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Saturday, July 05, 2008

A Fitting Obituary

Goodbye Senator Helms.

From the Guardian UK:
Senator Jesse Helms, member of the US Senate's foreign relations committee for two decades and its chairman from 1995 to 2001, has died at the age of 86. To echo this newspaper's memorable comment on the death of William Randolph Hearst, it is hard even now to think of him with charity. From his earliest years, Helms's attitudes recalled those of an earlier southern bigot, Theodore Bilbo of Mississippi, who so outraged his Senate colleagues, that they eventually refused even to let him take his seat....

...He became one of the most powerful and baleful influences on American foreign policy, repeatedly preventing his country paying its UN contributions, voting against virtually all arms control measures, opposing international aid programmes as "pouring money down foreign rat holes", and avidly supporting military juntas in Latin America and minority white regimes in Southern Africa.

In domestic politics he denounced the 1964 Civil Rights Act as "the single most dangerous piece of legislation ever introduced in the Congress", voted against a supreme court justice because she was "likely to uphold the homosexual agenda", acted for years as spokesman for the large tobacco companies, was reprimanded by the justice department and the federal election commission for electoral malpractice, and compiled a dismal personal record as a slum landlord....

...His allegations were often mind-numbingly bizarre. "Your tax dollars are being used," he claimed in one letter, "to pay for grade school classes that teach our children that cannibalism, wife-swapping, and the murder of infants and the elderly are acceptable behaviour."...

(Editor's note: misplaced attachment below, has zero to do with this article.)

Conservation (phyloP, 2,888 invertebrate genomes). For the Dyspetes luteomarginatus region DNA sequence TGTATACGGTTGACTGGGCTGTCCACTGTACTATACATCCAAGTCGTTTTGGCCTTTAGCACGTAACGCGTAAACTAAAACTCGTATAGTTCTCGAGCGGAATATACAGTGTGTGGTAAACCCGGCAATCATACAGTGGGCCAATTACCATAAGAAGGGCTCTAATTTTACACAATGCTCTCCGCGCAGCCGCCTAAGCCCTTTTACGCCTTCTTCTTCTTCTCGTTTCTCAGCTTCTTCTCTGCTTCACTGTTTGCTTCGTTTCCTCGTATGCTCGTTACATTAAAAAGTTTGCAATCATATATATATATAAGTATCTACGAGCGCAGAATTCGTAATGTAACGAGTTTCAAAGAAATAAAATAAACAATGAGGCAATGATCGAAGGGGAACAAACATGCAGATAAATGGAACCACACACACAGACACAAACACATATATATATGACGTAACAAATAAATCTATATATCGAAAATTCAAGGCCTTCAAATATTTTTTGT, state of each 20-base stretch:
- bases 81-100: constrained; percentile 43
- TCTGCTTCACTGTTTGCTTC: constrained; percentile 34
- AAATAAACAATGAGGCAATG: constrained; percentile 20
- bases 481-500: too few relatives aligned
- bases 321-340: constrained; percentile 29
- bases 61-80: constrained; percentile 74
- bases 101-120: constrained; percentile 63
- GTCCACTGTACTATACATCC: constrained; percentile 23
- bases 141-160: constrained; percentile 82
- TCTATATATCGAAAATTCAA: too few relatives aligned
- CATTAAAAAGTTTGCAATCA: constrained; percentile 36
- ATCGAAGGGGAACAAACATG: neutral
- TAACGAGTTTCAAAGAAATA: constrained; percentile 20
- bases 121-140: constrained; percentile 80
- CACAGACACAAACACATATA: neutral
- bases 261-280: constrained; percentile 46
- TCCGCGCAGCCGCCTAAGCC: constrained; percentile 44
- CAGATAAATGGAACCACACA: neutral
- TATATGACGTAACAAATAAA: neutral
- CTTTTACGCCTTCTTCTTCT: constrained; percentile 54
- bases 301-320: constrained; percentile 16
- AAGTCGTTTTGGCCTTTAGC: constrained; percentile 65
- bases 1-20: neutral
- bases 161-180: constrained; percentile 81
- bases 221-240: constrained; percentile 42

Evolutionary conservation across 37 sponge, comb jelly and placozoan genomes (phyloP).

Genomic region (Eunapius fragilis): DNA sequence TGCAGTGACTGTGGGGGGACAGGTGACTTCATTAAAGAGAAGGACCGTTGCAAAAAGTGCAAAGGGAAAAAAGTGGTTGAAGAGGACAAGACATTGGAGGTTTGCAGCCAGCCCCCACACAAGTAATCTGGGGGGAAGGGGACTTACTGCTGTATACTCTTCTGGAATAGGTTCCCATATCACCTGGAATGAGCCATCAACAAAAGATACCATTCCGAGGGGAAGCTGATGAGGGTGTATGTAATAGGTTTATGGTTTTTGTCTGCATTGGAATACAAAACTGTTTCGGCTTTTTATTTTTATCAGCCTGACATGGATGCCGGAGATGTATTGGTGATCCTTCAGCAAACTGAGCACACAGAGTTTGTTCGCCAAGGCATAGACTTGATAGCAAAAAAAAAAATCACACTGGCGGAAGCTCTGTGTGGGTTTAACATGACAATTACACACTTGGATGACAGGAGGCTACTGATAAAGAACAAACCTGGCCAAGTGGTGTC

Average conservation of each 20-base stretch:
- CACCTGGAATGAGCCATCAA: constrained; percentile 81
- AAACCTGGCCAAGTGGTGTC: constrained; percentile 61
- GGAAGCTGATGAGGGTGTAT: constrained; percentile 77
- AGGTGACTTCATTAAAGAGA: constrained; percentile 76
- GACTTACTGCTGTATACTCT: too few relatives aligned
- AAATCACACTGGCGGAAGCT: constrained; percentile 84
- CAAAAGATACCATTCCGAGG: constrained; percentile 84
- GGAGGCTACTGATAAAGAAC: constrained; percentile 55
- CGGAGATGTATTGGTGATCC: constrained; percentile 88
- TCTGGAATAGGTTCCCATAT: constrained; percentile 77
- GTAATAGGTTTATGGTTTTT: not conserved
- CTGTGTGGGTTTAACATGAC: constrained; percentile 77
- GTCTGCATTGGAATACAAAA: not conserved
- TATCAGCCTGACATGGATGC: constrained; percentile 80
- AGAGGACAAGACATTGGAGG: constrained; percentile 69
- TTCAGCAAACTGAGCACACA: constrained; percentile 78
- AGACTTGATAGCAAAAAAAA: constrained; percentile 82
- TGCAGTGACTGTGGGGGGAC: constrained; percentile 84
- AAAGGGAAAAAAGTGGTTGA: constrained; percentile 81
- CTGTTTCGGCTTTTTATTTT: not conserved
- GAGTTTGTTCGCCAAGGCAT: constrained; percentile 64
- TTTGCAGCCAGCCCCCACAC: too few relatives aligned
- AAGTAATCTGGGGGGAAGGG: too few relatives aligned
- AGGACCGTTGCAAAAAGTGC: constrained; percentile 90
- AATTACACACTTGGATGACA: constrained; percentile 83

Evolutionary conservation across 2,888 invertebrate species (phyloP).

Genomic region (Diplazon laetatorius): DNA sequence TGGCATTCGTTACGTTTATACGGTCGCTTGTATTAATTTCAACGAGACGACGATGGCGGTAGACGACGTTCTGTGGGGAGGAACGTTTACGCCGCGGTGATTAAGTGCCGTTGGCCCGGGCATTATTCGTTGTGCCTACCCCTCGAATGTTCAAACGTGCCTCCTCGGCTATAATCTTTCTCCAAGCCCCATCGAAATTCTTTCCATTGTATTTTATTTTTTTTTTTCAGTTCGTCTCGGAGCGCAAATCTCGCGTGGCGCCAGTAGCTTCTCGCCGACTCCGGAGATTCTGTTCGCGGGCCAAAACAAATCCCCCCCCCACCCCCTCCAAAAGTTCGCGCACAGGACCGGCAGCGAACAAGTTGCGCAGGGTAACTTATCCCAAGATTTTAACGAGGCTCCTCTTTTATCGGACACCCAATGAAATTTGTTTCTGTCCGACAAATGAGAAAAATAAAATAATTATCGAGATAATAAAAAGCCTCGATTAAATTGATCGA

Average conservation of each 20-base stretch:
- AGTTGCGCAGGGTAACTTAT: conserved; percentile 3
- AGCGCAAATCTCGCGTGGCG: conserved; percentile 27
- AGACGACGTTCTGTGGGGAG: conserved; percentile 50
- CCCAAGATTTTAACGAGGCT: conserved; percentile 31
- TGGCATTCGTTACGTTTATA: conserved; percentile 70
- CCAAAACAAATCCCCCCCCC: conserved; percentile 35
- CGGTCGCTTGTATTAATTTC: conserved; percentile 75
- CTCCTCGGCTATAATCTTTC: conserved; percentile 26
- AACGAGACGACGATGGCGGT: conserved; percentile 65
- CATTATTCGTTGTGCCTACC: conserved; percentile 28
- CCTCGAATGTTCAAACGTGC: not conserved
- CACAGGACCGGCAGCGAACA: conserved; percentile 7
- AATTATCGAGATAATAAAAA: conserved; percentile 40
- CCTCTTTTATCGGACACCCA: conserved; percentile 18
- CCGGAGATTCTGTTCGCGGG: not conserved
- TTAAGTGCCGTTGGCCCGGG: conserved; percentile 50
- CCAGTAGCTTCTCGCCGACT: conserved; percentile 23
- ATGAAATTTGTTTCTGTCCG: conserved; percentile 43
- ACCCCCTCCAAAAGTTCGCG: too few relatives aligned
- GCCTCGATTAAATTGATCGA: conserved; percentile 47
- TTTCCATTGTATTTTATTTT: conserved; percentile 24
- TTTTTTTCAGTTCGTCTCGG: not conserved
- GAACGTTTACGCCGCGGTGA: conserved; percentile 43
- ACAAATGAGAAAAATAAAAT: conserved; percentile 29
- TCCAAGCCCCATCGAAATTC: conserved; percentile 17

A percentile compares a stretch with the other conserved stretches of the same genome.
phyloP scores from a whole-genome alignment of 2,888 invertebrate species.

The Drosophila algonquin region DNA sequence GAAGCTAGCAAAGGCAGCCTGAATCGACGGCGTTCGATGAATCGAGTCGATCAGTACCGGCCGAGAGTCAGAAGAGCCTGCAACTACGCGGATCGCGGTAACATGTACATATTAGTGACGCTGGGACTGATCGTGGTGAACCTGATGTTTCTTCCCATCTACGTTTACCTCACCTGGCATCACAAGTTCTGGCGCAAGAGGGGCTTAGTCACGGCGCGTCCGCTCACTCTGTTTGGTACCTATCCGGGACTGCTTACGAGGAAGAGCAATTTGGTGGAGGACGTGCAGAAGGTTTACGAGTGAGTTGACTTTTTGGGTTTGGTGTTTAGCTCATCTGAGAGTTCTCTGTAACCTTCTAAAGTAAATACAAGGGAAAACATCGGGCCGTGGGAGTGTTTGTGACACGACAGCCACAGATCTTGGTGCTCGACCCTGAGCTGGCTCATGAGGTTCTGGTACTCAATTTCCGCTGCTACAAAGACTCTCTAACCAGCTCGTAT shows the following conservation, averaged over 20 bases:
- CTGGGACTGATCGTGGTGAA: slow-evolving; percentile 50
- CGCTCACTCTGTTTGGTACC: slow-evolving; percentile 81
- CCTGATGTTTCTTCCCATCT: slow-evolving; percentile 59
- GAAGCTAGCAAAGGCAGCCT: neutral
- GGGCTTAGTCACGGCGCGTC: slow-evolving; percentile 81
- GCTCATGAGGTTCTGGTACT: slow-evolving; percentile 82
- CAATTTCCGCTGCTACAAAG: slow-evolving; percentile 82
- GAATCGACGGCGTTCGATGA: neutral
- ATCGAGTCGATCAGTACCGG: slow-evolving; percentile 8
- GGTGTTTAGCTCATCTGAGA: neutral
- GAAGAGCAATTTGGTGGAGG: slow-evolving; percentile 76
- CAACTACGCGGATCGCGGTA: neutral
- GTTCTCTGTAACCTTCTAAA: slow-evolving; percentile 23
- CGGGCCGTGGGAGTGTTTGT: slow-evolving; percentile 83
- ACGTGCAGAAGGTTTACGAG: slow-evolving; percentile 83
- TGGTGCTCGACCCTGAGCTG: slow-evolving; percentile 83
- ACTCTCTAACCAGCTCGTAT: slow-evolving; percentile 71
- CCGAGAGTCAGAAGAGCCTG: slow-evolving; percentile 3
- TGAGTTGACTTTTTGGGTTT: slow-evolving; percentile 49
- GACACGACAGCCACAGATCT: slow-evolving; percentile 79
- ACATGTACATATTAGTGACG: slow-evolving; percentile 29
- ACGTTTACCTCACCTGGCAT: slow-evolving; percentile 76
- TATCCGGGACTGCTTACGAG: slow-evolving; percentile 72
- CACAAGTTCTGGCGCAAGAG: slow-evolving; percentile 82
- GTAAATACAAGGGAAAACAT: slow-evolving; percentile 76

...What is beyond question is the malign impact of Helms's innovation on all subsequent American politics. He inaugurated the age of massive back-door political donations, now euphemistically known as "soft money". In his own 1984 re-election battle, he spent $16.5m, then the most expensive Senate campaign in American history (and the federal election commission twice penalised him for using illegal contributions). Sixteen years later, a New Jersey candidate would lavish $60m on gaining a Senate seat, making it evident how effectively Helms's initiative had opened political office to the highest bidder.

It had also bankrolled the rise of the religious right and its effective takeover of the Republican party. That in turn polarised the entire American electorate, as the results in 2000 so dramatically demonstrated.

With Helms's agenda moving into the political mainstream — opposition to abortion, gun control, foreign entanglements, multicultralism, social welfare, educational reform and a host of other liberal policies — millions of voters dropped out and the rest divided evenly into mutually hostile camps....

...Helms finally lost his chairmanship of the foreign relations committee when the moderate Vermont Republican Senator James Jeffords, lost patience with the Bush administration in May 2001. His defection to the Democrats secured their control of the Senate and of all its legislative committees.

This sudden loss of power, allied to his failing health, at last convinced Helms that it was time to give up. In August that year, he announced he would not run again when his term expired in 2002.

Though there was dismay in North Carolina, his decision was greeted with relief by most of the country. The New York Times observed: "Few senators in the modern era have done more to resist the tide of progress," and Robert Pastor, whose ambassadorship to Panama was scuppered by Helms in 1995, commented that, "nothing Jesse Helms did in his entire career will enhance America's national security more than his retirement."

He is survived by his wife Dorothy, two daughters and a son.
Sidenote: Hagiography is a scourge upon the nations.

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